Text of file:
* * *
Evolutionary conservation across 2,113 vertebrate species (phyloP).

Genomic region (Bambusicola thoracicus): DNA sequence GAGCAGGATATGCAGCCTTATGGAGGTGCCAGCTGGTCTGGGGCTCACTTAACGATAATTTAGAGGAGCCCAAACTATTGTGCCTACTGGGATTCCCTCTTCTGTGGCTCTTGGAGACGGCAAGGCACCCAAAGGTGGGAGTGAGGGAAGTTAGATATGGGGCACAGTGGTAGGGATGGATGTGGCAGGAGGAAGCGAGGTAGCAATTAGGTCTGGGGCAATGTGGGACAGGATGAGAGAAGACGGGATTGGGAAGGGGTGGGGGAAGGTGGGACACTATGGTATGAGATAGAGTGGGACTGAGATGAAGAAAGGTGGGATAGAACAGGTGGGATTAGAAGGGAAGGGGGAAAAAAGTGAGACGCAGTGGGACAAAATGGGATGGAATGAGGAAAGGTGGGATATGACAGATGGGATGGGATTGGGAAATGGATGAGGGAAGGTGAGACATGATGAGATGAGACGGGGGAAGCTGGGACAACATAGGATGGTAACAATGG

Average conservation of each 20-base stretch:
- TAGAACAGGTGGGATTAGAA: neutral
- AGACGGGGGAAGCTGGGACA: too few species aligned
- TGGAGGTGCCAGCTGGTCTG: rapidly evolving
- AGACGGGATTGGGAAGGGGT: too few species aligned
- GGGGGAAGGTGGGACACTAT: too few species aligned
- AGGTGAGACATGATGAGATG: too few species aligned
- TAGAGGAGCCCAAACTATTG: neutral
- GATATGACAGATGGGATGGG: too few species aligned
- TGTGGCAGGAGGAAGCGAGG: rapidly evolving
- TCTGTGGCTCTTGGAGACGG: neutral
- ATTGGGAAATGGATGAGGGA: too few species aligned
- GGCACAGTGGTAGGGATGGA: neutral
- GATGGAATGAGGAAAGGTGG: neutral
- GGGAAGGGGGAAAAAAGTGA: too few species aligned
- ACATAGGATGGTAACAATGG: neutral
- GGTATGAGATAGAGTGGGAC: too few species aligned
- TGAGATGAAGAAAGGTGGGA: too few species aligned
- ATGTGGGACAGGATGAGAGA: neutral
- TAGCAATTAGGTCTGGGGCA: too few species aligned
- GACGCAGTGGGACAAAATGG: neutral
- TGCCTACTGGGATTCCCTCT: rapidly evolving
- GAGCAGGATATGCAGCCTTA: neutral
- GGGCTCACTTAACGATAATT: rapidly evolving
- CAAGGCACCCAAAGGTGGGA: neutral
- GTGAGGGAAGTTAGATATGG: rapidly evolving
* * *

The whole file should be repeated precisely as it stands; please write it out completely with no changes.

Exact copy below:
Evolutionary conservation across 2,113 vertebrate species (phyloP).

Genomic region (Bambusicola thoracicus): DNA sequence GAGCAGGATATGCAGCCTTATGGAGGTGCCAGCTGGTCTGGGGCTCACTTAACGATAATTTAGAGGAGCCCAAACTATTGTGCCTACTGGGATTCCCTCTTCTGTGGCTCTTGGAGACGGCAAGGCACCCAAAGGTGGGAGTGAGGGAAGTTAGATATGGGGCACAGTGGTAGGGATGGATGTGGCAGGAGGAAGCGAGGTAGCAATTAGGTCTGGGGCAATGTGGGACAGGATGAGAGAAGACGGGATTGGGAAGGGGTGGGGGAAGGTGGGACACTATGGTATGAGATAGAGTGGGACTGAGATGAAGAAAGGTGGGATAGAACAGGTGGGATTAGAAGGGAAGGGGGAAAAAAGTGAGACGCAGTGGGACAAAATGGGATGGAATGAGGAAAGGTGGGATATGACAGATGGGATGGGATTGGGAAATGGATGAGGGAAGGTGAGACATGATGAGATGAGACGGGGGAAGCTGGGACAACATAGGATGGTAACAATGG

Average conservation of each 20-base stretch:
- TAGAACAGGTGGGATTAGAA: neutral
- AGACGGGGGAAGCTGGGACA: too few species aligned
- TGGAGGTGCCAGCTGGTCTG: rapidly evolving
- AGACGGGATTGGGAAGGGGT: too few species aligned
- GGGGGAAGGTGGGACACTAT: too few species aligned
- AGGTGAGACATGATGAGATG: too few species aligned
- TAGAGGAGCCCAAACTATTG: neutral
- GATATGACAGATGGGATGGG: too few species aligned
- TGTGGCAGGAGGAAGCGAGG: rapidly evolving
- TCTGTGGCTCTTGGAGACGG: neutral
- ATTGGGAAATGGATGAGGGA: too few species aligned
- GGCACAGTGGTAGGGATGGA: neutral
- GATGGAATGAGGAAAGGTGG: neutral
- GGGAAGGGGGAAAAAAGTGA: too few species aligned
- ACATAGGATGGTAACAATGG: neutral
- GGTATGAGATAGAGTGGGAC: too few species aligned
- TGAGATGAAGAAAGGTGGGA: too few species aligned
- ATGTGGGACAGGATGAGAGA: neutral
- TAGCAATTAGGTCTGGGGCA: too few species aligned
- GACGCAGTGGGACAAAATGG: neutral
- TGCCTACTGGGATTCCCTCT: rapidly evolving
- GAGCAGGATATGCAGCCTTA: neutral
- GGGCTCACTTAACGATAATT: rapidly evolving
- CAAGGCACCCAAAGGTGGGA: neutral
- GTGAGGGAAGTTAGATATGG: rapidly evolving